It occurred to me, after 24 hrs of flight, a duty-free shopping rendezvous through Frankfurt airport; a lot of bad airlines food [that I had out of boredom], and plenty of getting up to let a seat-mate [a seat-mate whose capacity for sleep is astounding] make his way to the rest room; it occurred to me that going to a country and living among the “indigenous people” [as we used to call them in my tour-agency employment days] is like being baptised into a new life. It’s not like a walk in the woods. Or a train ride through the country-side. Or even staying long enough to buy keepsakes and take photos, for family and friends, of things you were too busy to notice.
Once you figured out how to negotiate the roads so you can cross just in time to make it alive [the same roads that made you want to change your return date and fly home early the first two weeks, as all Diasporas do, and are a grave reminder how desperate it is to live in a country where no one can afford to say “Abet” on behalf of the average Yohannes], once you watched “Teketai Filega” and betted on who would make it and which judge would send the other one away with what Ama-Englizegna expression, once you got “home-bred” enough to tell a woyala “asgebat ene ezih ga ekemetalehu” and became ok with mixing one part of Rotana liquid-soap to three parts water to make it last longer, it’s hard to go back.
Go back you would try, ofcourse, physically atleast. The packing and the actual flight [to the civilized world] which should prepare you to be entered into the old life – a ritual meant to help you shed the new so you could be sawn into the old seamlessly; you spend it worrying about losing your luggage. You arrive at SEATAC airport; where you are ushered into, kicked about and run around in pursuit of those same luggage full of dirQosh that has been crushed to dust before you [even] left Bole Airport. Then you walk out into the American sky; bizarre and oddly familiar at the same time. You go home, through highways where strangers [man or donkey] don’t jump into to cross over, through industrial complexes whose appearance isn’t as much of an eye sore as every building in Addis seems to be. You recognize the old streets, how “White” America really is [gone are the days in which only brown eyes from black faces would be staring back at you instead of minding the road – as they should – every time you turn to look at something], how none of them would know where you have been and who you have been fighting with only 30 hrs earlier.
Then you stop looping around and give yourself unto the merciful embrace of a confused … drunk-like sleep.
Some 6 hrs later, you wake up. You murmur something meaningless into your partner’s ears, go back to sleep and find out that you were to be re-born into the old life – kicking and screaming – as if your days were rivers of wild waters that has to crush violently to be fitted together.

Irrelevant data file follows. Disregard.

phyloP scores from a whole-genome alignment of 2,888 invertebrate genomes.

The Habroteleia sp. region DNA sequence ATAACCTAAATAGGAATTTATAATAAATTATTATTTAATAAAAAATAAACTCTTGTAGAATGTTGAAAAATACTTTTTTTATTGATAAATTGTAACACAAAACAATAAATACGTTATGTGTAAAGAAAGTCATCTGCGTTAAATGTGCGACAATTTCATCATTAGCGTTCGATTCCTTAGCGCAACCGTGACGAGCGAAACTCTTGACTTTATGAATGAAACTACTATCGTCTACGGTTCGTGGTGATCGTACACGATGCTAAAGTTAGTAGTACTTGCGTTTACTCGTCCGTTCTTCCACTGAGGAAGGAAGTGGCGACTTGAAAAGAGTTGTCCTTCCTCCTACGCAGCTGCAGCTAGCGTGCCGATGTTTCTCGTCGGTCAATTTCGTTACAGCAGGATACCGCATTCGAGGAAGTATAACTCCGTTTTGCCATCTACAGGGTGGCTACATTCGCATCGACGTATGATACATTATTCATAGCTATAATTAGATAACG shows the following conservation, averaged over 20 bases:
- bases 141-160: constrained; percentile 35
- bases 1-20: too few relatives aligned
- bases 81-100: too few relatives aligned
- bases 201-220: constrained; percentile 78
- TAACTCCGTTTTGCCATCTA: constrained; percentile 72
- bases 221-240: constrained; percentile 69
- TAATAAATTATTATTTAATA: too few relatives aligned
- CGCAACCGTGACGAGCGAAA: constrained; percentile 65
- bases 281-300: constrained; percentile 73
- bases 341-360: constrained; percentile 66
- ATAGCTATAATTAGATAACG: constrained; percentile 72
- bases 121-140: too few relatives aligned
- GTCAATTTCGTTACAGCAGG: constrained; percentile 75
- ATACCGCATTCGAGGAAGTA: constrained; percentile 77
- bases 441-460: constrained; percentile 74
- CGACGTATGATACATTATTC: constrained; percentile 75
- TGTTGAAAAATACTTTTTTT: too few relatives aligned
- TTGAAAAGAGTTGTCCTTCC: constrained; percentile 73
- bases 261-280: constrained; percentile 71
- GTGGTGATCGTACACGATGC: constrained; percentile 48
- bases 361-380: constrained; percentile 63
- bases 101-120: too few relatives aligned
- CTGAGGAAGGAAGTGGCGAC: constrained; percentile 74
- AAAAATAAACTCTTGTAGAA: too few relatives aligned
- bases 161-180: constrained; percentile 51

You go out into the streets, streets with signs – zip codes – and well-kept lawns no one has peed into, like a day hasn’t passed between January 1st and February 2nd, 2015. A shy and bewildered you .. trying to re-pretend to belong here, to be just another working girl standing in line, ordering a Latte – smiling her thankyou at the nice motorist who stopped for her even though he didn’t have to, another Seattlite who knows her way about – keeping the fact [to herself–yourself] that what you wish was to walk back into the old picture where your little sister is always around to go with on your errands, that home was a place where your mom is never too tired to heat you up a wot [with lots of Qibe – to show her love] while retelling the tales you have heard over a rekebot full of buna; that your heart would always belong to the country, a [3rd world] country nonetheless where your father tries to fix all your problems by asking if you need money and where your little brother is only a door away to check on.
Qelemwa, as Abraham “Balageru” Wolde, would say, is Abwara, Tsehai and yeShint bett shita.
It is also a place where (more…)
January 1st at 02:45 hrs. That is when flight LH491 would depart Seattle, WA and head [with a 9 hour lay-over at Frankfurt] to Addis Ababa, Ethiopia carrying yours truly and a couple of other passengers who hope to make it to their destination in one piece and paid good money for it.
Yes, 5 years, 9 months and 17 days later – I will be leaving my adopted home and set foot on the land my “etibt” was buried at and all bitter memories made. I did not come to America with 8 bucks in my pocket so it’s only proper that I won’t return home a rich woman. When I left home in March 2009, I left with two thousand of the crispiest… most “tire” American dollars Bank of Ethiopia was willing to sell me after giving my cousin Enu, my mother and my little sister 15,000 birr each for a rainy day [those NGOs aren’t every college graduate’s wet-dream for nothing!].
When I go back three week henceforth, I will go back a woman in debt: owing this bank 48 hundred dollars in credit card debt; that bank 4 thousand in Line of credit, a hefty personal loan of 5,000 from Wells Fargo and a couple of almost-maxed out store cards with February’s phone bill and rent still to come out of my 17 day paid-vacation cheque.